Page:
In a memo to membership early Thursday, the PGA Tour announced that any current and future players in the LIV Golf Invitational Series are indefinitely suspended.
The announcement came less than an hour after the rival league kicked off play Thursday at the Centurion Club outside London, with a 48-man field featuring a handful of PGA Tour stalwarts, including Phil Mickelson, Dustin Johnson and Sergio Garcia.
Commissioner Jay Monahan said that the 17 Tour players competing in the inaugural LIV event are in violation of the Tour’s tournament regulations, since the Tour did not grant conflicting-event releases.
Any Tour players who compete in future LIV series events – Bryson DeChambeau has committed to the second event, June 30-July 2 in Oregon – will also be suspended.
Johnson and Garcia were among those who resigned their tour membership. As a result, their names will be removed from the FedExCup points standings and they will not be allowed to receive sponsor exemptions as a non-member.
“These players have made their choice for their own financial-based reasons,” Monahan wrote. “But they can’t demand the same PGA Tour membership benefits, considerations, opportunities and platform as you. That expectations disrespects you, our fans and our partners. You have made a different choice, which is to abide by the tournament regulations you agreed to when you accomplished the dream of earning a PGA Tour card and – more importantly – to compete as part of the preeminent organization in the world of professional golf.”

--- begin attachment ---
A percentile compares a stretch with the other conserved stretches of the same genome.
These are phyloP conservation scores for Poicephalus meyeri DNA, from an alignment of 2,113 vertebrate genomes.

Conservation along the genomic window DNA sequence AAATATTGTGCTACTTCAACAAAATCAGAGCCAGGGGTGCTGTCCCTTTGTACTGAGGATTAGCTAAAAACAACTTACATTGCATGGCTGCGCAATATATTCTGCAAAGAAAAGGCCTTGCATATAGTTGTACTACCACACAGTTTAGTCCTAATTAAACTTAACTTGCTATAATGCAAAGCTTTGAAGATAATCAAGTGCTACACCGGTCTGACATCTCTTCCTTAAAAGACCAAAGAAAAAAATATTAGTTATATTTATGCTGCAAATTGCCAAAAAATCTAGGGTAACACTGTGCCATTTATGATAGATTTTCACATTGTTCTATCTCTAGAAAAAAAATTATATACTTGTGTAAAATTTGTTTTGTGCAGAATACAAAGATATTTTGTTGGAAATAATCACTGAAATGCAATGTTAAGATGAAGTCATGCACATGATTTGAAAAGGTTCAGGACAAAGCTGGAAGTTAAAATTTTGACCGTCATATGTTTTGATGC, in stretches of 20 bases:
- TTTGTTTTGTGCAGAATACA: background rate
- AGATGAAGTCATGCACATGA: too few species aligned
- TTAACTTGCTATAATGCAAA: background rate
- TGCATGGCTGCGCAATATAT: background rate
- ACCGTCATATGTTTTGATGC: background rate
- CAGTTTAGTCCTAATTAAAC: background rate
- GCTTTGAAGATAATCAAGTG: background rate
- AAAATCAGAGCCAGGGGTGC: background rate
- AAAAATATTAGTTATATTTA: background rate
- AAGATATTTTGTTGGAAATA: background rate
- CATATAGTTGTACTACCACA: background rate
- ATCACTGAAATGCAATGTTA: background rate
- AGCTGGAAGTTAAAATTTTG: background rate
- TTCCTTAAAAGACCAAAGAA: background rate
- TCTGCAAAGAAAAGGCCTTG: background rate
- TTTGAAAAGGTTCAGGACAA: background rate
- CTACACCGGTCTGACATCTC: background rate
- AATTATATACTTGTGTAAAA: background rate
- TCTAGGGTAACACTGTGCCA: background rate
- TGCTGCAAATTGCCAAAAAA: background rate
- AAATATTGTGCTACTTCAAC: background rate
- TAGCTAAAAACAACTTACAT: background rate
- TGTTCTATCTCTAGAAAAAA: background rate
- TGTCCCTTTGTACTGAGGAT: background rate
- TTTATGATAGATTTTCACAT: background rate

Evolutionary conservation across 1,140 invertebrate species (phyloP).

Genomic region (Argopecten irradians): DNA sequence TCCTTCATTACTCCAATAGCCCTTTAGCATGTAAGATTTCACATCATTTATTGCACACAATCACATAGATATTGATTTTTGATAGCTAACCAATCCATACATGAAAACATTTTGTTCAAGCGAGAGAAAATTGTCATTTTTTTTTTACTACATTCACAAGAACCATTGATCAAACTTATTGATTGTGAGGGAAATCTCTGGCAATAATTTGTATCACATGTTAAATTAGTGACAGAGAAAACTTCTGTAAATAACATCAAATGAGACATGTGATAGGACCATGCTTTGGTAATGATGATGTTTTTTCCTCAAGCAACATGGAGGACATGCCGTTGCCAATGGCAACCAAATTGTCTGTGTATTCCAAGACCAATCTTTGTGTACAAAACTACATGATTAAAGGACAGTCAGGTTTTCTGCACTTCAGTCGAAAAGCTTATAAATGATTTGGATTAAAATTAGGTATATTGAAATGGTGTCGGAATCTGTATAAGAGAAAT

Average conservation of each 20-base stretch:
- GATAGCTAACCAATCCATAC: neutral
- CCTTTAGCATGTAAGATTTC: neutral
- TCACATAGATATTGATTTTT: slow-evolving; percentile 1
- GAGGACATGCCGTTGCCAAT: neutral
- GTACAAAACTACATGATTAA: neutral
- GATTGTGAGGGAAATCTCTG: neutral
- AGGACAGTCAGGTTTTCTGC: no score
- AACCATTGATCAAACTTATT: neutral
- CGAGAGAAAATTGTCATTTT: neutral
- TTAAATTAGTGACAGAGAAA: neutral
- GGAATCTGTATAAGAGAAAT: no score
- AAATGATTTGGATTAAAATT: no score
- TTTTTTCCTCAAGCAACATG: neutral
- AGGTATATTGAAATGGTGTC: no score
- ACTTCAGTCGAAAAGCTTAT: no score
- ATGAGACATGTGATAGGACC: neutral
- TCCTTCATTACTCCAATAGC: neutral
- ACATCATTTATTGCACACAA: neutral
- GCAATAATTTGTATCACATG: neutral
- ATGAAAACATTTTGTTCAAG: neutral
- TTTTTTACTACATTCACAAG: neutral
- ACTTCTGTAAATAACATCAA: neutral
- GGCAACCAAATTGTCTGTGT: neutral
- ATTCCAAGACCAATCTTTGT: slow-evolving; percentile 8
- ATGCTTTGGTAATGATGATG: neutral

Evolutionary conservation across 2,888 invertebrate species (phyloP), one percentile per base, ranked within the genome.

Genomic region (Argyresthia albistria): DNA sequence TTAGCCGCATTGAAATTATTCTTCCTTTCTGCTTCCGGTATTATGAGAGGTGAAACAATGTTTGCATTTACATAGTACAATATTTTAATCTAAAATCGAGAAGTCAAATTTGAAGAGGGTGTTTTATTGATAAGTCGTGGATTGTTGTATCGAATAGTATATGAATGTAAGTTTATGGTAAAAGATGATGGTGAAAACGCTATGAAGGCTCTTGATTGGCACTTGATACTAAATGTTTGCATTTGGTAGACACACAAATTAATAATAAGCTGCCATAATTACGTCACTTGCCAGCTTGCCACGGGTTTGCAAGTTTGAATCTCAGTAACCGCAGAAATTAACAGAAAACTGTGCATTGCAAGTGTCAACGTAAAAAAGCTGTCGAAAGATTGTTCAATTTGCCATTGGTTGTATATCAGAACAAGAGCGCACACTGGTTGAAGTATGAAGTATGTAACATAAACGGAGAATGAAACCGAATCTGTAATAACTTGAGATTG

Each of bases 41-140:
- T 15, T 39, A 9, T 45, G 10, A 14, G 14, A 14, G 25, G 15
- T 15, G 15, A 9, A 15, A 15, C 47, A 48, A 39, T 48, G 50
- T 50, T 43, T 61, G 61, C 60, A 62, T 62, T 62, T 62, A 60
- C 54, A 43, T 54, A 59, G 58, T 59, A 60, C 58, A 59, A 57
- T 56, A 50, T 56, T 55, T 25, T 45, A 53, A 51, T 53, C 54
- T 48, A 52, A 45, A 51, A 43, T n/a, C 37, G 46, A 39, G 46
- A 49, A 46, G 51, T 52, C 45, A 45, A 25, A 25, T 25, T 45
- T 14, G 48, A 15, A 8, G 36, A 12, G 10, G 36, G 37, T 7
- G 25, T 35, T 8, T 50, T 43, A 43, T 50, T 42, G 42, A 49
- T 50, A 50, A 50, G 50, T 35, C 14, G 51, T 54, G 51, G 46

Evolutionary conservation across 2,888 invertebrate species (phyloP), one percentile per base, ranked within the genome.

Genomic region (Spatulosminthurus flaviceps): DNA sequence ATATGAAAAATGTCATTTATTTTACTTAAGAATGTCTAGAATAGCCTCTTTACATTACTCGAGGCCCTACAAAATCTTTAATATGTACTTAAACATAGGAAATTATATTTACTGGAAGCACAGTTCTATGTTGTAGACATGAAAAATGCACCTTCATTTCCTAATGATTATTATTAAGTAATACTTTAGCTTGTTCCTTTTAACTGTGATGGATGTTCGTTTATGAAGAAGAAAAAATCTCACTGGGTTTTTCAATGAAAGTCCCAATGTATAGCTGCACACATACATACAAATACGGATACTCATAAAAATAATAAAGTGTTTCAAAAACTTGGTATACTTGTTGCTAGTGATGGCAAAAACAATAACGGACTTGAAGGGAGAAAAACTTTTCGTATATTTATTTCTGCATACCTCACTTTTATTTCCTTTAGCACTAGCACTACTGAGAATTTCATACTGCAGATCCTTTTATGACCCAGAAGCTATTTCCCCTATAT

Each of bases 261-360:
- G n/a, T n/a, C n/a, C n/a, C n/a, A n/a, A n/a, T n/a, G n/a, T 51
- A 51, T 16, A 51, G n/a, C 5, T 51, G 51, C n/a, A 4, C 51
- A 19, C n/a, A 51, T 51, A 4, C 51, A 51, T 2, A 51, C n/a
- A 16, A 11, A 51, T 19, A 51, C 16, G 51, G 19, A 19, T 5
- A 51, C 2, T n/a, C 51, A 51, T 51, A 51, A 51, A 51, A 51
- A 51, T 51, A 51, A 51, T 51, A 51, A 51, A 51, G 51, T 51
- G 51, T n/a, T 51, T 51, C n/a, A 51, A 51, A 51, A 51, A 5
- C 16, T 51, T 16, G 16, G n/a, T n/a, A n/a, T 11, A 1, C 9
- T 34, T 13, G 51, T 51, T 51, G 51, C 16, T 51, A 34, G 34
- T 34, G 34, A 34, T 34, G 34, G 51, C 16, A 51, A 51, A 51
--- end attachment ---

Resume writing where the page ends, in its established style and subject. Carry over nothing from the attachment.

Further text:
The full list of players who are suspended: Mickelson, Johnson, Garcia, Talor Gooch, Branden Grace, Matt Jones, Martin Kaymer, Graeme McDowell, Kevin Na, Andy Ogletree, Louis Oosthuizen, Turk Pettit, Ian Poulter, Charl Schwartzel, Hudson Swafford, Peter Uihlein and Lee Westwood.
Shortly after the Tour memo was released, LIV Golf responded with its own statement, calling the Tour’s actions “vindictive” and vowing that “this certainly is not the last word on this topic.”
“Today’s announcement by the PGA Tour is vindictive and it deepens the divide between the Tour and its members,” the statement read. “It’s troubling that the Tour, an organization dedicated to creating opportunities for golfers to play the game, is the entity blocking golfers from playing. This certainly is not the last word on this topic. The era of free agency is beginning as we are proud to have a full field of players joining us in London, and beyond.”